From the time the AT&T acquisition was announced there has been speculation that the Sprint's goal was to scuttle the AT&T deal so that Sprint could pick at the carcass, and that's what's likely to happen. The exact method by which that will occur isn't clear - whether Sprint as Sprint will make a play or whether Sprint will have it's affiliated operations (like Virgin) slice away hunks.

***

If I had to guess, it's that T*Mobile will shrink and what remains will become a low cost second tier cell phone company along the similar to Virgin or AllTel or Virgin.
 

timeos2

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T Mobile & AT&T were the perfect fit - the two worst services combined to form the absolute worst of the worst!

Verizon & Sprint (with Verizon the clear winner) fight it out to be top dog in the most recent rankings from Consumer Reports. But the bottom dog - AT&T is constant. And so is the second worst T Mobile. At least they are consistent. How can AT&T advertise that they are "fastest, have most coverage" etc when it is painfully clear they don't make the grade? False advertising to rival timeshare sales I guess.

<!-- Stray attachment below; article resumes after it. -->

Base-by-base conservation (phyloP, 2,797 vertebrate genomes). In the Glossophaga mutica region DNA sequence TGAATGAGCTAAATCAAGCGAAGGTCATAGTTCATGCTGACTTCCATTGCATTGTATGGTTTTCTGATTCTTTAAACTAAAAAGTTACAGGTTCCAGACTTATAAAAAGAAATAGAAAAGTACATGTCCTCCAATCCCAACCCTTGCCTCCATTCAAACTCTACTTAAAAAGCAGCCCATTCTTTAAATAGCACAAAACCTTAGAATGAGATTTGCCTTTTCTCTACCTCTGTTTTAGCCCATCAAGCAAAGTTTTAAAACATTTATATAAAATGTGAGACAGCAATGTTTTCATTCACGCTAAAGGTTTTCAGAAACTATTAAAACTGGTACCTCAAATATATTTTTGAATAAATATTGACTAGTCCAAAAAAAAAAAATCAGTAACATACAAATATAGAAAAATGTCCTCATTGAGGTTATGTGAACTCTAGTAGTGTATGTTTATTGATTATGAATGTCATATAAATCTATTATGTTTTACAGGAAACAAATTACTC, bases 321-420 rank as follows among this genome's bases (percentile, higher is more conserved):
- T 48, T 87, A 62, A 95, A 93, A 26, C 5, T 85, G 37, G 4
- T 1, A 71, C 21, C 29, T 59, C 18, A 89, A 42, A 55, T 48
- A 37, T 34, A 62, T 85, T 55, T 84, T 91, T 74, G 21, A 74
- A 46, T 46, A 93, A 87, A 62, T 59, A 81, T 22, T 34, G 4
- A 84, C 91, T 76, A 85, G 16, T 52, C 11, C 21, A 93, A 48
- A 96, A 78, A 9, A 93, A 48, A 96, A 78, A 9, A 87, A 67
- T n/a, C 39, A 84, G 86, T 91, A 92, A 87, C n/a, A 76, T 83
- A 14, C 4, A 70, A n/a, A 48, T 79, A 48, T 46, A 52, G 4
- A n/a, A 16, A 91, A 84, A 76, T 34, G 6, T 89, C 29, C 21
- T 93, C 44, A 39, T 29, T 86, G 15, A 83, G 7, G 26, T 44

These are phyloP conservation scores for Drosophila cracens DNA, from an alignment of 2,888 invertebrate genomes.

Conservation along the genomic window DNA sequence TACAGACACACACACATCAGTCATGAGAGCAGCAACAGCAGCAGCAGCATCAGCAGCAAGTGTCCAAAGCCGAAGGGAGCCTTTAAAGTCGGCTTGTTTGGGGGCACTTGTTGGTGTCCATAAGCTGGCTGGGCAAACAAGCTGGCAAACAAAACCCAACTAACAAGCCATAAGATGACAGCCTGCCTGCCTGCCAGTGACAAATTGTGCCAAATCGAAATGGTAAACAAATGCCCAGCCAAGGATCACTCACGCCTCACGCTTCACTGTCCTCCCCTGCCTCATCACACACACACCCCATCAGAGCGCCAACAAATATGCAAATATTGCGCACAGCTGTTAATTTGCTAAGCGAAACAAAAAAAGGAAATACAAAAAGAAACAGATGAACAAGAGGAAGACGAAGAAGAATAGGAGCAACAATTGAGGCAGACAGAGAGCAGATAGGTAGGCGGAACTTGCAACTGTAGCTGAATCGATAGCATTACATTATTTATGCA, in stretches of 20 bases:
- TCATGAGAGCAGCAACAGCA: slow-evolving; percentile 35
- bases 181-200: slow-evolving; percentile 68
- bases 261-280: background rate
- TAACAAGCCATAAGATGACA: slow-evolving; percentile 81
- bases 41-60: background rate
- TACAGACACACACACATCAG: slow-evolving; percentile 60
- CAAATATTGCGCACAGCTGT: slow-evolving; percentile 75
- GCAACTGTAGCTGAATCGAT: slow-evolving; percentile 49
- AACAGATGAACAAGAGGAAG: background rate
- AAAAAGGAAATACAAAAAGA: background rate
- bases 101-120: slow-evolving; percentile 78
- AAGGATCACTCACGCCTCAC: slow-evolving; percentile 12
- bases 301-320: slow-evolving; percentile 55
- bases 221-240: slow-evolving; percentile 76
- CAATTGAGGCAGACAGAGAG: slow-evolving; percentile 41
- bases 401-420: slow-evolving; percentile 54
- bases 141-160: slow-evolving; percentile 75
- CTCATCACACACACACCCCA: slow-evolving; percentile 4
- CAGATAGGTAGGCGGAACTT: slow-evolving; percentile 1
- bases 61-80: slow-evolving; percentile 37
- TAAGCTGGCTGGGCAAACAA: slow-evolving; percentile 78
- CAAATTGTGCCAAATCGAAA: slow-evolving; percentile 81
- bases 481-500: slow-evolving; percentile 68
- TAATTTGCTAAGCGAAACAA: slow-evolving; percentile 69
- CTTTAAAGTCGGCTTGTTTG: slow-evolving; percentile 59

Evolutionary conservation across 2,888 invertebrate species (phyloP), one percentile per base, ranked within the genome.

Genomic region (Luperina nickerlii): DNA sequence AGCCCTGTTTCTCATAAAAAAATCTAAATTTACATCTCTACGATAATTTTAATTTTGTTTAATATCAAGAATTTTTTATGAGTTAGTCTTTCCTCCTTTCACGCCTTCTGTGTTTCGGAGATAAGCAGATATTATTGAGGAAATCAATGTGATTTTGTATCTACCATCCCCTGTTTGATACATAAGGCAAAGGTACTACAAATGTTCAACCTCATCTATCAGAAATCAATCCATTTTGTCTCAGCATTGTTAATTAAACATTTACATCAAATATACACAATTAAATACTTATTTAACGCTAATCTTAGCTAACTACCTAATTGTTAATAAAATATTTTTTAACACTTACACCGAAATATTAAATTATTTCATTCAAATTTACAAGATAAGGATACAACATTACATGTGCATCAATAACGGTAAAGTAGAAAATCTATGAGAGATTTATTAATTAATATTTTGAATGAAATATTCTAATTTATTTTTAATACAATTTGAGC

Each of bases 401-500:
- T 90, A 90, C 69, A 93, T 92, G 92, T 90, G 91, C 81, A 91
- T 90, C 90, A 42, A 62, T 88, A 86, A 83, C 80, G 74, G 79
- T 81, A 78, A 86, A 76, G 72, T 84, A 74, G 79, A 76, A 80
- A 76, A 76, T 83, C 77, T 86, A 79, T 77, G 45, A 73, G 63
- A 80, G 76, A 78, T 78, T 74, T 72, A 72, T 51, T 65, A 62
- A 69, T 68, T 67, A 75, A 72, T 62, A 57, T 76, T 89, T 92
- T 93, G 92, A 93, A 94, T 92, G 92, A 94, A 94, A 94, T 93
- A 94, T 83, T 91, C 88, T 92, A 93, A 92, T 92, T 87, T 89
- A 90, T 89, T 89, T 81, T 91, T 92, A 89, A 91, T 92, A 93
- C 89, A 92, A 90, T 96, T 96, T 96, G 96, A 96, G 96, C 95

Having tried most of them in my experience Verizon may have problems but overall it is by far the cream of the cell phone provider crop. Sprint may be second but it's a big drop from #1.

Glad to see the AT&T merger got scuddled. It was never a good idea for competitive reasons. I hope no one got roped into a two year T Mobile contract recently.
 

tompalm

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T Mobile & AT&T were the perfect fit - the two worst services combined to form the absolute worst of the worst!

Glad to see the AT&T merger got scuddled. It was never a good idea for competitive reasons. I hope no one got roped into a two year T Mobile contract recently.
I still have a year left on my contract with T-Mobile and the service got a lot worse after the AT&T deal started. I just hope that it doesn't get any worse and they keep supporting the network and customers. I will bail as soon as my plan is up. Twelve months to go and counting.